Coordination of WP2: S. Courrech du Pont (MSC)
Dunes are produced by winds and their shapes are recordings of present and past climatic conditions and sediment properties. In dry environment, these shapes can be related to the different wind regimes and sand availability (Bagnold, 1941; Pye and Tsoar, 1990). An interesting inverse problem is then to infer wind history and sediment properties from the dune observations. However, the coupling between the sediment transport laws, winds and granular medium properties is highly non-linear (Ho, et al. 2011; Claudin et al., 2011), which makes this inverse problem highly complex. Indeed, the observation of dune orientation alone cannot allow to unambiguously and finely characterize both the aeolian flow (number, orientation and strength of the winds) and the role of the “sand” mechanical properties. Jointly investigating the hierarchy -in size and orientation- of dune patterns, the reorganization of dunes around obstacles and the role of sediment cohesion may be of a great help in order to accurately address this problem. This is particularly relevant in the case of Titan and Mars where large obstacle imbedded in dune fields or dune fields in craters are observed and where climatic conditions make the sediment (possibly) cohesive.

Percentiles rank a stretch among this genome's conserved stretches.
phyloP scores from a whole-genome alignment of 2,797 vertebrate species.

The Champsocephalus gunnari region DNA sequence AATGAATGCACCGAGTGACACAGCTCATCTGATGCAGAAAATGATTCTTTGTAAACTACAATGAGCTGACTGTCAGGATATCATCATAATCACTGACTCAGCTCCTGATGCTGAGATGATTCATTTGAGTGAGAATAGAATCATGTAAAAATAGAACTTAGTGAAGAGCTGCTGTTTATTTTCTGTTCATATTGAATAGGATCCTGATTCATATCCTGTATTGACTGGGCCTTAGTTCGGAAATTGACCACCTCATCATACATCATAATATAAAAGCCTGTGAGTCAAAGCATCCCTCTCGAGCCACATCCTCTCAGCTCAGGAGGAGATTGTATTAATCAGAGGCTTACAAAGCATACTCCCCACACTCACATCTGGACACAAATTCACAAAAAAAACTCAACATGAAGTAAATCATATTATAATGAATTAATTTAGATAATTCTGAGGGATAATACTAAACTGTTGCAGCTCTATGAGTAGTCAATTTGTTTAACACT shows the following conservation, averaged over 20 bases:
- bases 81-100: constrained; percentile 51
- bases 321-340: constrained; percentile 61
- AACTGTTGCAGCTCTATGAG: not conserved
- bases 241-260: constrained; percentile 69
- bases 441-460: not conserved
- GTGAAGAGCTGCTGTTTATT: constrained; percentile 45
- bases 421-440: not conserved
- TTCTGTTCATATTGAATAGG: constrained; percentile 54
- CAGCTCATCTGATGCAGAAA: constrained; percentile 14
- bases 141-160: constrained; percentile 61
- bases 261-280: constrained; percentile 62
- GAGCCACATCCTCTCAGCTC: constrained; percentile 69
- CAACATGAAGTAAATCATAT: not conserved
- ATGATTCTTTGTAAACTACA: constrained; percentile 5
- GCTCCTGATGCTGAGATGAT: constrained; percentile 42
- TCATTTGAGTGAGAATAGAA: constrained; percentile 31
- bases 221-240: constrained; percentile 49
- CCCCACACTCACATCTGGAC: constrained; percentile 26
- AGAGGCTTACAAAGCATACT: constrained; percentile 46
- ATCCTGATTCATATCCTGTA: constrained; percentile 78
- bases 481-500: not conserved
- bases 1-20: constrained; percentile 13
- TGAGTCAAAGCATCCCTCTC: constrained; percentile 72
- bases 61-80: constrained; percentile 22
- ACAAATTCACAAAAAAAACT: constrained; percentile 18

The experimental setup at MSC laboratory : The physics of sand dunes relies on the coupling of sediment transport by a fluid and the modification of the flow by the bedform (Bagnold, 1941). As soon as there is sediment transport, this coupling makes any flat sand bed to destabilize and transform into dunes. The space lag between the sediment flux the wind can handle (saturated flux) and the effective sand flux controls the size of the most unstable wave wavelength, which sets the minimum size for a dune (Hersen et al., 2002). It scales like the turbulent drag length, which is proportional to the size of grains times the density ratio between the grains and the fluid. For sand grains in air, this minimum size is a few meter long, which makes laboratory studies of aeolian dunes challenging. However, it reduces by a factor of 1000 when considering water as the surrounding fluid. Dunes form at much smaller scale in water (typically one centimeter). Moreover, the characteristic time scale of pattern evolution being size dependent, they are also drastically reduced for underwater dunes. Sub-aqueous dunes are then perfect candidates to investigate dune morphogenesis but also long term dynamics in the laboratory. The experimental setup developed in the “Matière et Système Complexes” laboratory benefits of this physical minimum size scaling. The experimental principle consists of moving a plate covered with sand in a water tank. The plate is moved quickly in one direction to transport grains, and then brought back gently to its initial position in order to prevent any sand transport during this part of the motion. A rotation system of the plate makes possible to change the orientation of the sand bed towards the “wind” direction. It has been successfully used to reproduce and study barchans (Hersen, 2004), as well as transverse and longitudinal dunes (Reffet et al., 2010).